Advances in the implementation of the Law consolidate Brazil’s leadership in the global supply of sustainable coffees.

This May, the Native Vegetation Protection Law (Law No. 12.651, of May 25, 2012), better known as the New Brazilian Forest Code, completes 10 years of effectiveness. Considered the most advanced in the world, the Code was the result of extensive debates between different sectors of society and resulted in important regulatory advances that strengthen the alignment between legally-sound environmental preservation and food production in Brazil.

Some of the innovations brought by the law include the instruments of registration, monitoring, environmental recovery, and payments for environmental services, which promote the conservation of the Brazilian forest heritage and are fundamental for the protection of biodiversity, water resources and, especially, to support the achievement of the goals committed by Brazil in the Paris Agreement. They are:

Environmental Rural Registry (CAR): national electronic public registry, mandatory for all rural properties, which integrates environmental information from farms;

Environmental Regularization Programs (PRA): commitment to environmental recovery, within a specific time span, signed by the owner of the property registered in the CAR with native vegetation area below that required by Law; and

Environmental Reserve Quota: negotiable securities backed by the area of native vegetation of the rural property that exceeds the legal requirement.

Developments in Brazilian agriculture are based on science, adopting sustainable technologies that generate significant productivity gains and enable the preservation of native vegetation areas within rural properties, as provided by the Forest Code. Coffee farming is a clear example, as the sector’s investments in research have resulted in a leap in productivity from 9 bags/ha in the 1990s to the current level, above 30 bags/ha.

Based on the photograph of land use and occupation generated by the CAR in these 10 years of the Forest Code, it is possible to see the alignment between the preservation of native vegetation and Brazilian agricultural production. According to a study conducted by Embrapa Territorial¹ , based on CAR data, there are 43.9 million hectares of preserved native vegetation within rural properties of the main coffee producer states in Brazil. On average, this area is more than 20% of the state total area.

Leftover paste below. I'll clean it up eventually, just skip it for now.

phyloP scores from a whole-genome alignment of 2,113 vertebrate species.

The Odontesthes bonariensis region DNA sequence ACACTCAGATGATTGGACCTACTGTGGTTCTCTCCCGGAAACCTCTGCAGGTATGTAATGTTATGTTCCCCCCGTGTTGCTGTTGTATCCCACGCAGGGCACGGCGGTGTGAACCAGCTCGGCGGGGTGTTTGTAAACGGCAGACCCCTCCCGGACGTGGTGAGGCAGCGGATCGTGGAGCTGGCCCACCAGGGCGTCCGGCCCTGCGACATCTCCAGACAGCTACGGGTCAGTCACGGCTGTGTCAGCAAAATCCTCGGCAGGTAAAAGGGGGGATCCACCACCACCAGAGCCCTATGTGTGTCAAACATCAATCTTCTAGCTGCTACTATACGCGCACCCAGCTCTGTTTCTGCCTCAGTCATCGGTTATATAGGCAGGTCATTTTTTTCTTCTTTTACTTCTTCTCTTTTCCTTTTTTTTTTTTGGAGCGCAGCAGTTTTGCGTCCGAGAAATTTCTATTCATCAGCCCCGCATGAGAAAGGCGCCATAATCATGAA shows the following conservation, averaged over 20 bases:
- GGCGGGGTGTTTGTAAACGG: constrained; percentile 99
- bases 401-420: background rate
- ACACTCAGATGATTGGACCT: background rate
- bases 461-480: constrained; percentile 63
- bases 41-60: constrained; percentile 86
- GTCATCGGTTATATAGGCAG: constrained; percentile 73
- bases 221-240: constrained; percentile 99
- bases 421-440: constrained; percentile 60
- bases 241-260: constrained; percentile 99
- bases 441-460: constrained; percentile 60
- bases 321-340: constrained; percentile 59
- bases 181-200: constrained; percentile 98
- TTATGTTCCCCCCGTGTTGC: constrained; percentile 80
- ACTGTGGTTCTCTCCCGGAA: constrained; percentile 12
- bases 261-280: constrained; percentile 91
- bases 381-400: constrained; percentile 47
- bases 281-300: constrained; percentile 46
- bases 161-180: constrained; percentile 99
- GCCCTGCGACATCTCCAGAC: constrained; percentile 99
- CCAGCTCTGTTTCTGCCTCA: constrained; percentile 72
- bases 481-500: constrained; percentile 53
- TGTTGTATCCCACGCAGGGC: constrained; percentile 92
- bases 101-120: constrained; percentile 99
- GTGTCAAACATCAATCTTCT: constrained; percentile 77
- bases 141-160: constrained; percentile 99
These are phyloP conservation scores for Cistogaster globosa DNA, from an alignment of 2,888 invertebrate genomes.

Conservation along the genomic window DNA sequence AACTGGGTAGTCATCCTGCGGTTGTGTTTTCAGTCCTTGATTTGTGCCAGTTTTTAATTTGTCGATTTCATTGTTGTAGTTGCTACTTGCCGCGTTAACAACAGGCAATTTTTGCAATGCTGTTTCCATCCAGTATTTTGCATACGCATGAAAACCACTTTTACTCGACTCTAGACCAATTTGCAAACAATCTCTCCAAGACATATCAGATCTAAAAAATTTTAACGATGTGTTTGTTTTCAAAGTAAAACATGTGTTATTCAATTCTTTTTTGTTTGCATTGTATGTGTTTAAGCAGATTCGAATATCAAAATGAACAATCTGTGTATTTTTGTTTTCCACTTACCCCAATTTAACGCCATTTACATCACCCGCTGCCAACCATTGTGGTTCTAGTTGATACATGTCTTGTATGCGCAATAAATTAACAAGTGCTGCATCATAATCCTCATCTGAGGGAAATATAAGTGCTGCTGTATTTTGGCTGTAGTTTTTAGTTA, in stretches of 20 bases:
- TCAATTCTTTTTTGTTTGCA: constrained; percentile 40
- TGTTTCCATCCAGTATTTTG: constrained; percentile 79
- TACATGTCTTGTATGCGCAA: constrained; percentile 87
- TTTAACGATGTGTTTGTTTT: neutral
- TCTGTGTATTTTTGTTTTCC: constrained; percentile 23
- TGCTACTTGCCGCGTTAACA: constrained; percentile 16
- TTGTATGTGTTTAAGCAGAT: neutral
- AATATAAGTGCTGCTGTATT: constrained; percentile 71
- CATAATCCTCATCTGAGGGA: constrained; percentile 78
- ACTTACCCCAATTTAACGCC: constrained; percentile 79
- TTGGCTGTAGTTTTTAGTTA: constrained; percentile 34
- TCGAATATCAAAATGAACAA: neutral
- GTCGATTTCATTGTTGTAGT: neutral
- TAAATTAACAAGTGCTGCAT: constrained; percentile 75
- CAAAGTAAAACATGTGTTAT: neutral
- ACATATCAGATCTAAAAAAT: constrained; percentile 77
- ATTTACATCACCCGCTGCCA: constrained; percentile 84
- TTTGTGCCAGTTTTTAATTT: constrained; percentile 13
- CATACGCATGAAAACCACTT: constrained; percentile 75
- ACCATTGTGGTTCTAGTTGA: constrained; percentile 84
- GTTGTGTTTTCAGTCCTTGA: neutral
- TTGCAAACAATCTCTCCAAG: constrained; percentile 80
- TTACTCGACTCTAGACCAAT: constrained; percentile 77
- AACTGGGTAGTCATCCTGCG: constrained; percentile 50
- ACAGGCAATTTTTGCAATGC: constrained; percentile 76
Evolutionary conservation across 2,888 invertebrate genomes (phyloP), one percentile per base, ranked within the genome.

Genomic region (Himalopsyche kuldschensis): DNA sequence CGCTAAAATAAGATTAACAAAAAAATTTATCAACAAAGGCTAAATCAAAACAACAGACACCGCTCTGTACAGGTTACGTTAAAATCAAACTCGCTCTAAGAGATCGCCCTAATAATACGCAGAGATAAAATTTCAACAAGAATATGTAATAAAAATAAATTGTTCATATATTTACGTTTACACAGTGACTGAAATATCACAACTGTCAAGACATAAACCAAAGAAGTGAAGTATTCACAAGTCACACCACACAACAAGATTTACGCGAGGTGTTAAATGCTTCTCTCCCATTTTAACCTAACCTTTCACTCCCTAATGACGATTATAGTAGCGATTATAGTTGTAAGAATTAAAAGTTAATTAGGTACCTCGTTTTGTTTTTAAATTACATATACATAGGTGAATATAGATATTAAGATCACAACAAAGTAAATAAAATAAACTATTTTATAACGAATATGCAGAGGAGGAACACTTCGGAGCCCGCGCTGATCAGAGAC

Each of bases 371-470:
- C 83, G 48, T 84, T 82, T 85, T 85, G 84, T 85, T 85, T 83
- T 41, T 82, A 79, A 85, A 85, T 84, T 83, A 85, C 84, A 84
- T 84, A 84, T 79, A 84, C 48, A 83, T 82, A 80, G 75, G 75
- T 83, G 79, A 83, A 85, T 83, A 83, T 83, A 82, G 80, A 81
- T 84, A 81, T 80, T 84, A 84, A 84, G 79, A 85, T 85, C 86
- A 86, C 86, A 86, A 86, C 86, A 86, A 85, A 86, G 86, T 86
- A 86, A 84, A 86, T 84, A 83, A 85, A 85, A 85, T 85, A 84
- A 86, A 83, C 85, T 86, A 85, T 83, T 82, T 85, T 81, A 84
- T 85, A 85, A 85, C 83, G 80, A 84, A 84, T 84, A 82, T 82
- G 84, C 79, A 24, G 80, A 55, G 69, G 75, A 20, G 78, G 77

Table 1: Territorial dimension of the areas dedicated to the preservation of native vegetation on rural
properties in the CAR in coffee producer states.

In times of global shocks affecting food security, both due to wars and the effects of climate change, the innovative instruments of the Forest Code strengthen the leadership position of Brazilian agribusiness in the global supply of sustainable food. As highlighted by the Director-General of the World Trade Organization (WTO), Ngozi Okonjo-Iweala, during her recent visit to the Brazilian Agriculture and Livestock Parliamentary Front (FPA), at the headquarters of the Pensar Agro Institute (IPA), in Brasília (DF), the world cannot survive without national agriculture.

This national responsibility reinforces the urgency of facing the existing challenges for the full implementation of the Forest Code, accelerating the agenda of environmental regularization of rural properties in all federal units. Such agenda is strategic for Brazil to prove to the world that it produces sustainable food, to promote the compensation of environmental services provided by rural producers, and to monitor and fight illegal deforestation, reducing the emission of greenhouse gases, in alignment with the goals of the Paris Agreement.

Recently, important initiatives that bring together science and improved governance have been launched to streamline the implementation of the Forest Code. In 2021, the Ministry of Agriculture, Livestock and Food Supply (MAPA) launched AnalisaCAR, a tool that uses remote sensing technologies for the automated analysis and technical validation of the data declared by the owners of the more than 6 million farms included in the Register.

Last March, Decree 11.015/2022 was passed, establishing the National Plan for the Environmental Regularization of Rural Properties – RegularizAgro, which will integrate data and systems, catalyzing the joint efforts and actions of the Federal Government and the federal units for the effective implementation of plans for the environmental regularization of rural properties.

These initiatives show that Brazil is on the right track, maintaining its focus on continuously improving sustainability and moving forward with legal-institutional support, strengthening governance and sectorial articulation for the effective regularization and valuation of environmental services provided by rural properties. For coffee growing, which is developed in consolidated agricultural areas, these advances will contribute to the consolidation of Brazil’s leadership in the global supply of sustainable coffees.


[1]Áreas dedicadas à preservação da vegetação nativa pelo mundo rural no Brasil, em 2021.”


Marcos Matos

Silvia Pizzol
CECAFÉ Sustainability Manager